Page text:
19. Trudie says:

    My desire to create a specific pants range came about from not being able to find what I wanted locally ( Australia) as a total novice to the industry I have spent the last 6 months bumping along blindfolded!
    I have big expectations of this book!
    From what I have seen so far it is my answer , Im just sorry I do not live in America so I could visit
    well who knows..

  20. Barbara ten Broeke says:

    My husband is an abstract painter. I have had ideas of creating lingerie, light robes from these somewhat sexy designs. I can reproduce part of a painting digitally on filmy fabric and purchase it by yards. I can also look for a pattern maker to help create the garment working with the fabric pattern. Am I on the right track. I love sewing myself and have made a lot of clothing and toys for my two daughters who are now adults. I wonder where to begin. I have access to hundreds of original paintings – that is my first given.

  21. Pauly says:

    Hello! I’m in the beginning phase of starting a clothing line & I chose to start with my lingerie line first, just wondering if there are sections in the book that possibly cover this style of clothing? & if you believe this resource would help me in my journey with this type if line?

  22. KATINA STAMOS says:

    Hi I am looking to design childrens clothing and accessories is this the right forum to join? Do you make patterns for children’s clothes and accessories if not do you have another site you can refer me to? I would hate to join the forum if everything was geared to adult clothes only.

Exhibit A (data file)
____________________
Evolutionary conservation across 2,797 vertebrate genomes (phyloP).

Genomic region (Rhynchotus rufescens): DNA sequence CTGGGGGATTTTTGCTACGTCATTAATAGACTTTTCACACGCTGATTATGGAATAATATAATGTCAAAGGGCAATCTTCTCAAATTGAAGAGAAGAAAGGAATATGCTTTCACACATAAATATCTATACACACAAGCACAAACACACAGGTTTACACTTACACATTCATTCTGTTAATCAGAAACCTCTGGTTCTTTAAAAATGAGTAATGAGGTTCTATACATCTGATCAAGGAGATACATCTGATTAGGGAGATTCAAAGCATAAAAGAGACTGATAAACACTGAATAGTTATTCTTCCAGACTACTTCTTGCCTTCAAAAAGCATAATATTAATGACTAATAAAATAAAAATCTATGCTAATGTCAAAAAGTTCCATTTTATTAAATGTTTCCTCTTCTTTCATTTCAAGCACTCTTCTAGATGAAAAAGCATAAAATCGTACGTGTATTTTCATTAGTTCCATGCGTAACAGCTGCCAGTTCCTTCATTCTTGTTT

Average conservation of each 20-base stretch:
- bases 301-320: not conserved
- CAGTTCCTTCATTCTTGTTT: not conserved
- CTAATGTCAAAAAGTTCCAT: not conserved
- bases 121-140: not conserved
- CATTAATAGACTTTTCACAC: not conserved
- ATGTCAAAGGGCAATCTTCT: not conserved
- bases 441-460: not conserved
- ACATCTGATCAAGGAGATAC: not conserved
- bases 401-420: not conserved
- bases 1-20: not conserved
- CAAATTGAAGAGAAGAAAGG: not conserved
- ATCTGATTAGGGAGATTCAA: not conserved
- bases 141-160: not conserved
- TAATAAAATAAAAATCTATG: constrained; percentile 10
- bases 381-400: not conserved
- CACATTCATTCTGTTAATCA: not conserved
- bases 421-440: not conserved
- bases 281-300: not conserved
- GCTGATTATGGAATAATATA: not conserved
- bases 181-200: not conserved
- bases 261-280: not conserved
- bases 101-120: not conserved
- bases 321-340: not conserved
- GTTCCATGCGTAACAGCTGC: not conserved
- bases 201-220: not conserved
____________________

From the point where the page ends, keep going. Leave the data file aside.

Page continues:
23. Chevonne Cole says:

    Hi Kathleen,

    I would like to start my own uniform/medical scrub line. I’ve been in the medical field for well over 10 yrs and that has always been the uniform designated for my job. Since becoming a medical assistant and then an LPN in the clinical area I am on the move far more than when I worked as a medical secretary at the front desk so I have realized that having the “right” uniform makes a difference. Comfort first, looks second. I have no experience in the fashion industry, but I’m very passionate about this. Will your book help with how to get started? I am not sure how to even begin. Any information you can offer would greatly appreciated! Thank you so much!

  24. Fran says:

    Kathleen – I just discovered your web site, and have been reading your pants fitting posts. You have some great insights.
    I can’t get your email link to work

  25. Sharon Kane says:

    Is your sewing school $2,500 (two thousand five hundred dollars) per day as stated in the Consulting and Instruction section?

    I came across your website while researching servo motors and industrial/professional grade sewing machines. I have a household machine and sew mainly for myself, grandkids, a few pillow covers, but but want to get a machine that can handle heavier fabrics. I also like your community involvement with the dresses for seniors and coats for kids – great job!!